Buying electronics in Hong Kong's legendary electronic shops lining Nathan Road and the Mongkok area is an age-old practice for tech-lovers and curious visitors alike. Hong Kong has long been a prime destination for hawk-eyed shoppers buying cheap electronics. Prices are not as cheap as they were 10 or even 5 years ago, but, if you're willing to take a chance on an independent retailer and are ready to haggles, there is still money to be saved at the electronic shops.
When you're buying from a computer center where prices are substantially cheaper, be aware that you are buying parallel imports. A parallel import is a legitimate product brought into a country without the knowledge or approval of the intellectual property owner. The practice is a legal gray area and while the items are not counterfeits or knock-offs, purchasing parallel imports comes with some risks depending on where you're from. In Hong Kong, and the United States, however, parallel imports are legal.
You should also distinguish parallel imports from good old-fashioned scams. While most of the independent sellers are honest brokers, the area does have its rogues.
Here are dos and don'ts for buying electronics in Hong Kong:
Open the Box
If purchasing from a smaller shop, make sure you take away exactly what you bought. Under-counter switches aren't as popular as you may be led to believe, but they are not a total myth. Make sure you don't fall for this scam and be aware that return policies are almost non-existent. Before leaving with your purchase, open the box and verify that the correct product is inside, along with any and all accessories.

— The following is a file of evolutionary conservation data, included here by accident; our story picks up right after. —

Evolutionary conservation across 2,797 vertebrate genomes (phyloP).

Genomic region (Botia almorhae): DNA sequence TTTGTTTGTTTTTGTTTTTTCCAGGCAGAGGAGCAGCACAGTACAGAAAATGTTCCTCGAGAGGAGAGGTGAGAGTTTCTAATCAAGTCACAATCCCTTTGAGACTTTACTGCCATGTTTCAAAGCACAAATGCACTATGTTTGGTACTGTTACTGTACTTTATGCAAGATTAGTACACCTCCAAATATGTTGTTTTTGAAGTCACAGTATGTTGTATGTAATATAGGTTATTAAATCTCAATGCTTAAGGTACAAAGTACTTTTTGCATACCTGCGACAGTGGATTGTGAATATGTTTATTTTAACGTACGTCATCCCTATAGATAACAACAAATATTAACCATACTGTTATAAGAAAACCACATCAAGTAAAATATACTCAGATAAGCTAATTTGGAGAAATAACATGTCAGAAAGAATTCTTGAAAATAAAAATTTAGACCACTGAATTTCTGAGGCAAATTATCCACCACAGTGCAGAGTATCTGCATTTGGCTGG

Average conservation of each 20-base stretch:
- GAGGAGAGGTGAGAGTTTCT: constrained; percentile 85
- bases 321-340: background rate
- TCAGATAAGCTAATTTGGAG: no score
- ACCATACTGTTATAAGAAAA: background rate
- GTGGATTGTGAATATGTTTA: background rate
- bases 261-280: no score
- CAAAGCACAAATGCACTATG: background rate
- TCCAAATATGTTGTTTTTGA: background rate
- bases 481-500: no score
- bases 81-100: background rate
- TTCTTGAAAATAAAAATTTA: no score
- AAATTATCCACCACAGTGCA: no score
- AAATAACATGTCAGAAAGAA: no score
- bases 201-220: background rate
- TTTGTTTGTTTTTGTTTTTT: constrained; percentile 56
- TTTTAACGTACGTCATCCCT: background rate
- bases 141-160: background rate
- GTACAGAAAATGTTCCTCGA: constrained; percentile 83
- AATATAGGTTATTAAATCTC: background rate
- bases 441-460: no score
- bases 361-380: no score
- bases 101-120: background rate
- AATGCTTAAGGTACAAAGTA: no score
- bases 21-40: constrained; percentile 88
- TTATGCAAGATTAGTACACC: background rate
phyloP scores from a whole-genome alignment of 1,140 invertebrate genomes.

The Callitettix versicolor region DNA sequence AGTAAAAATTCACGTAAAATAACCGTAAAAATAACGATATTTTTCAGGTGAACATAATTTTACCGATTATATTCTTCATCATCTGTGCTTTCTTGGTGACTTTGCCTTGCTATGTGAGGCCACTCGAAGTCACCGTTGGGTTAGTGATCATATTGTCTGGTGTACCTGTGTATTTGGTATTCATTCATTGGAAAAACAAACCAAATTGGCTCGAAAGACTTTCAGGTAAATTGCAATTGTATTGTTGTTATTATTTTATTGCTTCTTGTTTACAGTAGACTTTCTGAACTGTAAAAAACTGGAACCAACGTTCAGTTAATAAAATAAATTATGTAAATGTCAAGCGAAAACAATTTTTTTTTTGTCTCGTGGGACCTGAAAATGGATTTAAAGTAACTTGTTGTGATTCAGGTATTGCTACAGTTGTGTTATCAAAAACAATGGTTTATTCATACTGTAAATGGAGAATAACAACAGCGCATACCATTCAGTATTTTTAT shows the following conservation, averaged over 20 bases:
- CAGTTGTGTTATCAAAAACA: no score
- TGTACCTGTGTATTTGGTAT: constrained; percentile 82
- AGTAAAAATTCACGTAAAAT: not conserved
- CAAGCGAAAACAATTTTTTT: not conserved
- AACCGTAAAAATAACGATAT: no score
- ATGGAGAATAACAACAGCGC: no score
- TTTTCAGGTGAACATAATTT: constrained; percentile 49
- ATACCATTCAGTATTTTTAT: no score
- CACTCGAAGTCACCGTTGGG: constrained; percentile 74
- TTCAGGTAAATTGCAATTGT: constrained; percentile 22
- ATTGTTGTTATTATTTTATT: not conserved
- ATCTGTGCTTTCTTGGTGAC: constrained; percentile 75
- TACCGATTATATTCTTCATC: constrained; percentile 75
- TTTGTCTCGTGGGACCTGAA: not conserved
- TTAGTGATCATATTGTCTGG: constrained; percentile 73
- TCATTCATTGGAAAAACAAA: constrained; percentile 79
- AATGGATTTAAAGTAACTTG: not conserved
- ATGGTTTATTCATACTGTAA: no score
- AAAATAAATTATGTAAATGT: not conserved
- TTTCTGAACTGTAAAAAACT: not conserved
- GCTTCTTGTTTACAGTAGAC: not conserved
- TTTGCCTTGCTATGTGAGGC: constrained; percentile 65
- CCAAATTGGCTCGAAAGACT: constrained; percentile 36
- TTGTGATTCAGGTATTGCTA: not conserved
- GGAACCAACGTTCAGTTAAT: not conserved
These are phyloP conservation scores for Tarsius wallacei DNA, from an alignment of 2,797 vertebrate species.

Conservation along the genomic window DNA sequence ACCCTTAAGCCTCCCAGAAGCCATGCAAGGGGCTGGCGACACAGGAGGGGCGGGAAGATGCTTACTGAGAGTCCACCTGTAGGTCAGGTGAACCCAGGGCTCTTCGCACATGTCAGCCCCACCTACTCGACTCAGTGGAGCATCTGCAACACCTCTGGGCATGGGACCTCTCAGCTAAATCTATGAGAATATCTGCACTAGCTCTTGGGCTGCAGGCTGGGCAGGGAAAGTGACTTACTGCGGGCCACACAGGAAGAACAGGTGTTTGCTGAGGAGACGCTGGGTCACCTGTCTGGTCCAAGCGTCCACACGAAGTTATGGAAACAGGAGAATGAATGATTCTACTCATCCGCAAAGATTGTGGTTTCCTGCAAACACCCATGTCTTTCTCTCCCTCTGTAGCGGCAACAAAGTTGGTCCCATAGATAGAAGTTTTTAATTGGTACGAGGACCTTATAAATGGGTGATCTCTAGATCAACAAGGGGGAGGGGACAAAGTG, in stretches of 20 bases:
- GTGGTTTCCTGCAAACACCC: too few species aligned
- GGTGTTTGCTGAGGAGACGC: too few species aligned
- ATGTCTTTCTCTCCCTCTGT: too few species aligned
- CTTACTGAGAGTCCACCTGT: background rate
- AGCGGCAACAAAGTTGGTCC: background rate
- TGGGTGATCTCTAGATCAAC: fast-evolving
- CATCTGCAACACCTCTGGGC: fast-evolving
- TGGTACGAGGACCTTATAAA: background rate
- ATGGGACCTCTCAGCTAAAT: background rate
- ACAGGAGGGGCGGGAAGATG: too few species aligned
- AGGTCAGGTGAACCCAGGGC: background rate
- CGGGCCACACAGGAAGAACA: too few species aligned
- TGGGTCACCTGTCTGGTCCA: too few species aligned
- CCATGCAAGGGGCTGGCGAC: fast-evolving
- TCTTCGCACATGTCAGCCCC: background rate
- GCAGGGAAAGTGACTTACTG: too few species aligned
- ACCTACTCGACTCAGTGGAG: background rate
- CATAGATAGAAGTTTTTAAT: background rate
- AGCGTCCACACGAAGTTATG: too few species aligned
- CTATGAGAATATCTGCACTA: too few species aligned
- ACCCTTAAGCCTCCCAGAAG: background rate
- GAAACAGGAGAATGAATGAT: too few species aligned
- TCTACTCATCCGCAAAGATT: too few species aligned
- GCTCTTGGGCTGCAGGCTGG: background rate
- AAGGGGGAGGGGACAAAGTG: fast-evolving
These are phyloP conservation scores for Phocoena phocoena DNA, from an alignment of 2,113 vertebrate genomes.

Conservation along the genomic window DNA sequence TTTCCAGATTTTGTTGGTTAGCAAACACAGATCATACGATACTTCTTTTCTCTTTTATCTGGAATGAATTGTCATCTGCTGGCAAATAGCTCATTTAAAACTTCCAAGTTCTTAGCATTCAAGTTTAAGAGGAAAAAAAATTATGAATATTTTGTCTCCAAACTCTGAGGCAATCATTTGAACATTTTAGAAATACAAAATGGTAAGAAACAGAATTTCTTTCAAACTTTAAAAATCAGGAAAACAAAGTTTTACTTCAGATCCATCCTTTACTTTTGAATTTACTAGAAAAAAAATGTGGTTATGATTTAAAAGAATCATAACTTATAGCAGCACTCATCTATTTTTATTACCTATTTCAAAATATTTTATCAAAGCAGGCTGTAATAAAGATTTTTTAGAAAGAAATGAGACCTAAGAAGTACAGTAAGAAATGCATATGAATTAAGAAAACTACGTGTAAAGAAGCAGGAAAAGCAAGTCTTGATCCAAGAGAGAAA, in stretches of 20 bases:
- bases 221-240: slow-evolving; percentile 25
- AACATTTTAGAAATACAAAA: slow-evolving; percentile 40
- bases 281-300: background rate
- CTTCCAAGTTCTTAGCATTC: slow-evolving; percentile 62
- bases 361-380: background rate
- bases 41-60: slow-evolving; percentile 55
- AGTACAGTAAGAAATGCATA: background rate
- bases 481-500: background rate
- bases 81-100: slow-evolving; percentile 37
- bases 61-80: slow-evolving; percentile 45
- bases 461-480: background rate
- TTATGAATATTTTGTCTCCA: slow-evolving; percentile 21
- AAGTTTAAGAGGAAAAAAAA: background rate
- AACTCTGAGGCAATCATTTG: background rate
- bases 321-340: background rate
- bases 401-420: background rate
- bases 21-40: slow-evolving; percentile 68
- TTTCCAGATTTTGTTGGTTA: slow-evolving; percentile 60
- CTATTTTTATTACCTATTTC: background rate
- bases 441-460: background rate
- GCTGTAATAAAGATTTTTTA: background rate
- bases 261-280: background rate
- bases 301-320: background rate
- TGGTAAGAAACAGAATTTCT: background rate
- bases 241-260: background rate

Compatibility is a frequent problem with parallel imports. Make sure the product is compatible with your home country, for example, PAL/NTSC, Dual Band vs Tri-Band phones. Additionally, check that the voltage of the item is compatible with the voltage in your home, unless you like your electronic equipment fried.
Finally, make sure the product is available for purchase in your home country. If it's not, repairing it there will prove difficult—or impossible—and will make a significant dent in your bank account if you have to take it to a specialist.
Check the Warranty
If you are buying a parallel import, it's likely the warranty from the manufacturer won't be valid at home. That means you won't be able to get a free repair if something goes wrong or it breaks.
Check the Price and Currency
If you are heading to some of the smaller shops, be sure to get a base price from one of Hong Kong's major retailers, such as Fortress. Doing this lets you know what price to expect while you're searching. It will also help you gauge what is a bargain and what isn't. Since you're dealing in a foreign currency, sellers have been known to take advantage of tourists' poor knowledge of the HK$ to USD exchange rate.
This is a must in independent stores. Prices are usually set artificially high, and if you don't bargain you may as well be mugging yourself. Getting 10 percent off the price is an absolute minimum while a 20 percent discount is what you should aim for. Know maximum amount you're willing to purchase the item for before you start bargaining and give a first offer below that number. Just don't start too far below or you may anger the seller
If you're feeling pressured to make a purchase, walk away. There are plenty of other shops where you can part with your hard-earned cash. Besides, walking away will usually induce the seller to offer you a further discount.